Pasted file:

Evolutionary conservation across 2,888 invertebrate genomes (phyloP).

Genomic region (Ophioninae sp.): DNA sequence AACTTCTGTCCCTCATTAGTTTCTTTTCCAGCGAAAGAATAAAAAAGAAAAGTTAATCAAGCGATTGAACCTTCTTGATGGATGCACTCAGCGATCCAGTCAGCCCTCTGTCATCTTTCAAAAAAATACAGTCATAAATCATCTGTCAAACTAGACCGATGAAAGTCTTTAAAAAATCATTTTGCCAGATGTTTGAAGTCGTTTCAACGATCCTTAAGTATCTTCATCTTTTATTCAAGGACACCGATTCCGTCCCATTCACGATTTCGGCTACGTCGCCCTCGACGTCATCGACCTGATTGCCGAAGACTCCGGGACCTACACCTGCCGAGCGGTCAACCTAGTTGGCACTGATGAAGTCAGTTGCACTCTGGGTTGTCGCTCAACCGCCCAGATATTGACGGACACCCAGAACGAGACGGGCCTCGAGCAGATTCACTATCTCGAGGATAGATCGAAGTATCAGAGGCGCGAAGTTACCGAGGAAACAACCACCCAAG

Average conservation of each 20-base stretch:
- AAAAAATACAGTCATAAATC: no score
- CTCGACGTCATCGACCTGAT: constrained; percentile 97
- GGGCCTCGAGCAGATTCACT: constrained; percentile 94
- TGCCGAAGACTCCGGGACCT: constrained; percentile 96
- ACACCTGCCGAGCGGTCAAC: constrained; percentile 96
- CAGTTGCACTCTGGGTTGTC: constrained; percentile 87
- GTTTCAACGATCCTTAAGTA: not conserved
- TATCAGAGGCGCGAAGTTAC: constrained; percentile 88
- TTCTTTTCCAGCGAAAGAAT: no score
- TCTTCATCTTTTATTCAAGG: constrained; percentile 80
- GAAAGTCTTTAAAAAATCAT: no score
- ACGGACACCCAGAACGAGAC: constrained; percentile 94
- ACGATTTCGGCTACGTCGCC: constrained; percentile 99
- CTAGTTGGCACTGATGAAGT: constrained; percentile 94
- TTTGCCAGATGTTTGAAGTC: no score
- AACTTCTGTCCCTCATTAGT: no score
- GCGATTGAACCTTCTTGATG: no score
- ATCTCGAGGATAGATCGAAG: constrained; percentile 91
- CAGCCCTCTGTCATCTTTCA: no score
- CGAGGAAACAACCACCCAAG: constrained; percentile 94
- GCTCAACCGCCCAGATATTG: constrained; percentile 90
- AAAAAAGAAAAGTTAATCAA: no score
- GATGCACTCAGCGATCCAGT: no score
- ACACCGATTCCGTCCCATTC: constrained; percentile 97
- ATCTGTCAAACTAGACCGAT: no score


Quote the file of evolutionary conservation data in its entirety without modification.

Evolutionary conservation across 2,888 invertebrate genomes (phyloP).

Genomic region (Ophioninae sp.): DNA sequence AACTTCTGTCCCTCATTAGTTTCTTTTCCAGCGAAAGAATAAAAAAGAAAAGTTAATCAAGCGATTGAACCTTCTTGATGGATGCACTCAGCGATCCAGTCAGCCCTCTGTCATCTTTCAAAAAAATACAGTCATAAATCATCTGTCAAACTAGACCGATGAAAGTCTTTAAAAAATCATTTTGCCAGATGTTTGAAGTCGTTTCAACGATCCTTAAGTATCTTCATCTTTTATTCAAGGACACCGATTCCGTCCCATTCACGATTTCGGCTACGTCGCCCTCGACGTCATCGACCTGATTGCCGAAGACTCCGGGACCTACACCTGCCGAGCGGTCAACCTAGTTGGCACTGATGAAGTCAGTTGCACTCTGGGTTGTCGCTCAACCGCCCAGATATTGACGGACACCCAGAACGAGACGGGCCTCGAGCAGATTCACTATCTCGAGGATAGATCGAAGTATCAGAGGCGCGAAGTTACCGAGGAAACAACCACCCAAG

Average conservation of each 20-base stretch:
- AAAAAATACAGTCATAAATC: no score
- CTCGACGTCATCGACCTGAT: constrained; percentile 97
- GGGCCTCGAGCAGATTCACT: constrained; percentile 94
- TGCCGAAGACTCCGGGACCT: constrained; percentile 96
- ACACCTGCCGAGCGGTCAAC: constrained; percentile 96
- CAGTTGCACTCTGGGTTGTC: constrained; percentile 87
- GTTTCAACGATCCTTAAGTA: not conserved
- TATCAGAGGCGCGAAGTTAC: constrained; percentile 88
- TTCTTTTCCAGCGAAAGAAT: no score
- TCTTCATCTTTTATTCAAGG: constrained; percentile 80
- GAAAGTCTTTAAAAAATCAT: no score
- ACGGACACCCAGAACGAGAC: constrained; percentile 94
- ACGATTTCGGCTACGTCGCC: constrained; percentile 99
- CTAGTTGGCACTGATGAAGT: constrained; percentile 94
- TTTGCCAGATGTTTGAAGTC: no score
- AACTTCTGTCCCTCATTAGT: no score
- GCGATTGAACCTTCTTGATG: no score
- ATCTCGAGGATAGATCGAAG: constrained; percentile 91
- CAGCCCTCTGTCATCTTTCA: no score
- CGAGGAAACAACCACCCAAG: constrained; percentile 94
- GCTCAACCGCCCAGATATTG: constrained; percentile 90
- AAAAAAGAAAAGTTAATCAA: no score
- GATGCACTCAGCGATCCAGT: no score
- ACACCGATTCCGTCCCATTC: constrained; percentile 97
- ATCTGTCAAACTAGACCGAT: no score